Left to right, top to bottom: Philippines, Denmark, British Honduras; Hong Kong, Madeira, Kenya; Nepal, Dominican Republic, Colombia

Jersey City, New Jersey. 93 color photographs, glossy

Mayerle's Lithographed International Test Chart (1907)

Optometrist George Mayerle combined an array of eye tests on a single chart that, he boasted, was 'accurate, artistic, ornamental, practical and reliable.' Marketing the chart to fellow practitioners, he promised that it 'makes a good impression and convinces the patient of your professional expertness.'

San Francisco. Lithograph with hand-colored swatches on cardboard.

Michael North, Jeffrey Reznick, and Michael Sappol remind us in the introduction:

It’s no secret that nowadays we look for libraries on the Internet — without moving from our desks or laptops or mobile phones… We’re in a new and miraculous age. But there are still great libraries, in cities and on campuses, made of brick, sandstone, marble, and glass, containing physical objects, and especially enshrining the book: the Library of Congress, Bibliotheque Nationale de France, the British Library, the New York Public Library, the Wellcome Library, the great university libraries at Oxford, Harvard, Yale, Johns Hopkins, and elsewhere. And among them is the National LIbrary of Medicine in Bethesda, the world’s largest medical library, with its collection of over 17 million books, journals, manuscripts, prints, photographs, posters, motion pictures, sound recordings, and “ephemera” (pamphlets, matchbook covers, stereograph cards, etc.).

The Epitome (1953) by Andreas Vesalious

The fourth and fifth 'figure of muscles' conclude the illustrated/typographical dissection, showing more bone than muscle. They also present the anatomy of the head and brain.

Bound printed book, illustrated with woodcuts

Complete Notes on the Dissection of Cadavers (1772)

Muscles and attachments

Kaishi Hen. Kyoto, Japan. Printed woodblock book, color illustrations

Darwin Collection (1859-1903)

The expression of emotions in cats and dogs, The Expression of Emotions in Man and Animals (London, 1872)

London, New York, and other locations

(Also see how Darwin’s photographic studies of human emotions changed visual culture forever.)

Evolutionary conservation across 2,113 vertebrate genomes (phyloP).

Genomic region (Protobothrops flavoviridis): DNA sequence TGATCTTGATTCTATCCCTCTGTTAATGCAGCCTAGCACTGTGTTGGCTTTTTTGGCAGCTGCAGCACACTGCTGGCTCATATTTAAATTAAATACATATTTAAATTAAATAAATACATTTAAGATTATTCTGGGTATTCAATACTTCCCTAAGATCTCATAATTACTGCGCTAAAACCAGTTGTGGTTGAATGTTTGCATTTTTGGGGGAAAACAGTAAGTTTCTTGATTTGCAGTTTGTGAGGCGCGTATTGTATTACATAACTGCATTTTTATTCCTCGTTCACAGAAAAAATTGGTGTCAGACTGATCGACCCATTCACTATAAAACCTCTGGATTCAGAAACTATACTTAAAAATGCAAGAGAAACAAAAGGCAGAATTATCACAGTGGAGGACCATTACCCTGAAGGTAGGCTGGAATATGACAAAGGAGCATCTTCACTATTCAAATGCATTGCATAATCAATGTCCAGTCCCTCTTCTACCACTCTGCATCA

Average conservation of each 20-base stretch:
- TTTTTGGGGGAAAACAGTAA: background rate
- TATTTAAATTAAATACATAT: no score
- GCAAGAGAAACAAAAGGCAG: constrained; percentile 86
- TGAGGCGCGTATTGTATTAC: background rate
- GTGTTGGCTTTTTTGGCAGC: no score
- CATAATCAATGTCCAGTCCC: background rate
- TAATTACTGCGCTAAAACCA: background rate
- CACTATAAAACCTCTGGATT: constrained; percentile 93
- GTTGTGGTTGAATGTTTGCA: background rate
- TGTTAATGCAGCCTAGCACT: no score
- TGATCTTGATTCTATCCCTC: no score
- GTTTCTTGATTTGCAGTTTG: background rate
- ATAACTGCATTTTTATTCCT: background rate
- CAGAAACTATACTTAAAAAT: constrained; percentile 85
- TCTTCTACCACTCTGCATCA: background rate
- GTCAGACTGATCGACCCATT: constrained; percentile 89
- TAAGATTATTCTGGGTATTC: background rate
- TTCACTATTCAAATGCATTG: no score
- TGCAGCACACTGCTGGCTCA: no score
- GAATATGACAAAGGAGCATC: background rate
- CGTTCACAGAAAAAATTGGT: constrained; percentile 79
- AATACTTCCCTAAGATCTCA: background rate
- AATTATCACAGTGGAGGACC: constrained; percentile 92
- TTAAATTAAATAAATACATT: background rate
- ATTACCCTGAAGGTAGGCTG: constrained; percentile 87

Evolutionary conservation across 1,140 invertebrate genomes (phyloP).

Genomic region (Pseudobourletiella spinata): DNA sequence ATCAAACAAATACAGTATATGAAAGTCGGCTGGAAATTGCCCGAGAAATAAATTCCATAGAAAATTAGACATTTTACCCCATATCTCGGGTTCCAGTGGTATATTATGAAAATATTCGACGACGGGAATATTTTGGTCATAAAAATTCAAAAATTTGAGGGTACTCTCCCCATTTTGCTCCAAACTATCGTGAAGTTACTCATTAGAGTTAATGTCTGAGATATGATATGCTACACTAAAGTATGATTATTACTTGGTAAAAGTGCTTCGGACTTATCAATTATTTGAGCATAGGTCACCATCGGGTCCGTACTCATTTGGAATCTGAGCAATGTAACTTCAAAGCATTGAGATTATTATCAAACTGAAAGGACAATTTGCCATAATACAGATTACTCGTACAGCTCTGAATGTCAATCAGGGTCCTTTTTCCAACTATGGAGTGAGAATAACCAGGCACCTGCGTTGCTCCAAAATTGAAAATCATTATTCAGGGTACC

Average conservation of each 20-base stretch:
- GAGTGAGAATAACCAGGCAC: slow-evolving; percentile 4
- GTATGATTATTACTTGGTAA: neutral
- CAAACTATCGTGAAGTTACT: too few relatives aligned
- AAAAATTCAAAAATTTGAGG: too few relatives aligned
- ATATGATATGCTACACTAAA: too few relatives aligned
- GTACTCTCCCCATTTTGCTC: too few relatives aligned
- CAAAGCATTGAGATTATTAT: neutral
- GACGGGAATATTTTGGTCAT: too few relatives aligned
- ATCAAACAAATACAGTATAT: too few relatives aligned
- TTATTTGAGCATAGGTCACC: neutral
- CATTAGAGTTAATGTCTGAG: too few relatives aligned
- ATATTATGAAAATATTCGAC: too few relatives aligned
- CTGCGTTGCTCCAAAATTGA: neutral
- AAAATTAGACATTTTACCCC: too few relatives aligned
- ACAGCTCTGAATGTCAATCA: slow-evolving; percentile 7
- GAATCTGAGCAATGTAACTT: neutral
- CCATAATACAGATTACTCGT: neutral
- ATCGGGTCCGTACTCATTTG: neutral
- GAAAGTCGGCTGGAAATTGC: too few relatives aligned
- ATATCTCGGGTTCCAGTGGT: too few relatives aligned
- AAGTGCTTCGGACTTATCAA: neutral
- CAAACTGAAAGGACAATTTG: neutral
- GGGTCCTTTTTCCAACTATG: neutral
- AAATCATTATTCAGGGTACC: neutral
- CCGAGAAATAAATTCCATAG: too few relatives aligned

Mechanics of the Human Walking Apparatus (1836)

Two figures provide a model of how the motions of running and springing can be accurately drawn.

Mechanik der menschlichen Gehwerkzeuge. Germany. Printed book with atlas containing lithographs.

Chinese Anti-Tuberculosis Flyers (1940s)

Flyers from a larger series of anti-tuberculosis flyers (Shanghai, 1940s and 1950s), Chinese Public Health Collection, National Library of Medicine

Civil War Surgical Card Collection (1860s)

The Army Medical Museum's staff mined incoming reports for 'interesting' cases -- such as a gunshot would to the 'left side of scalp, denuding skull' or 'gunshot would, right elbow with gangrene supervening' -- and cases that demonstrated the use of difficult surgical techniques, such as an amputation by circular incision or resection of the 'head of humerus and three inches of the left clavicle.'

Washington, DC. 146 numbered cards, with tipped-in photographs and case histories

Studies in Anatomy of the Nervous System and Connective Tissue (1875-76) by Axel Key and Gustaf Retzius

Arachnoid villi, or pacchionian bodies, of the human brain.

Studien in der Anatomie des Nervensystems und des Bindegewebes. Stockholm. Printed book, with color and black-and-white lithographs, 2 volumes.

Anti-Germ Warfare Campaign Posters (ca. 1952), Second People's Cultural Institute

Hand-drawn Korean War propaganda posters, from two incomplete sequence in the collection of Chinese medical and health materials acquired by the National Library of Medicine

Fuping County, Shaanxi Province, China. Hand-inked and painted posters on paper.

Medical Trade Card Collection (ca. 1920-1940s)

The front of a Dr. Miles' Laxative Tablets movable, die-cut advertising novelty card, lowered and raised (Elkhart, Indiana, ca. 1910)

France, Great Britain, Mexico, United States, and other counties. Donor: William Helfand

Thoughtfully curated, beautifully produced, and utterly transfixing, Hidden Treasure unravels our civilization’s relationship with that most human of humannesses. Because try as we might to order the heavens, map the mind, and chart time in our quest to know the abstract, we will have failed at being human if we neglect this most fascinating frontier of concrete existence, the mysterious and ever-alluring physical body.

Images courtesy of Blast Books / National Library of Medicine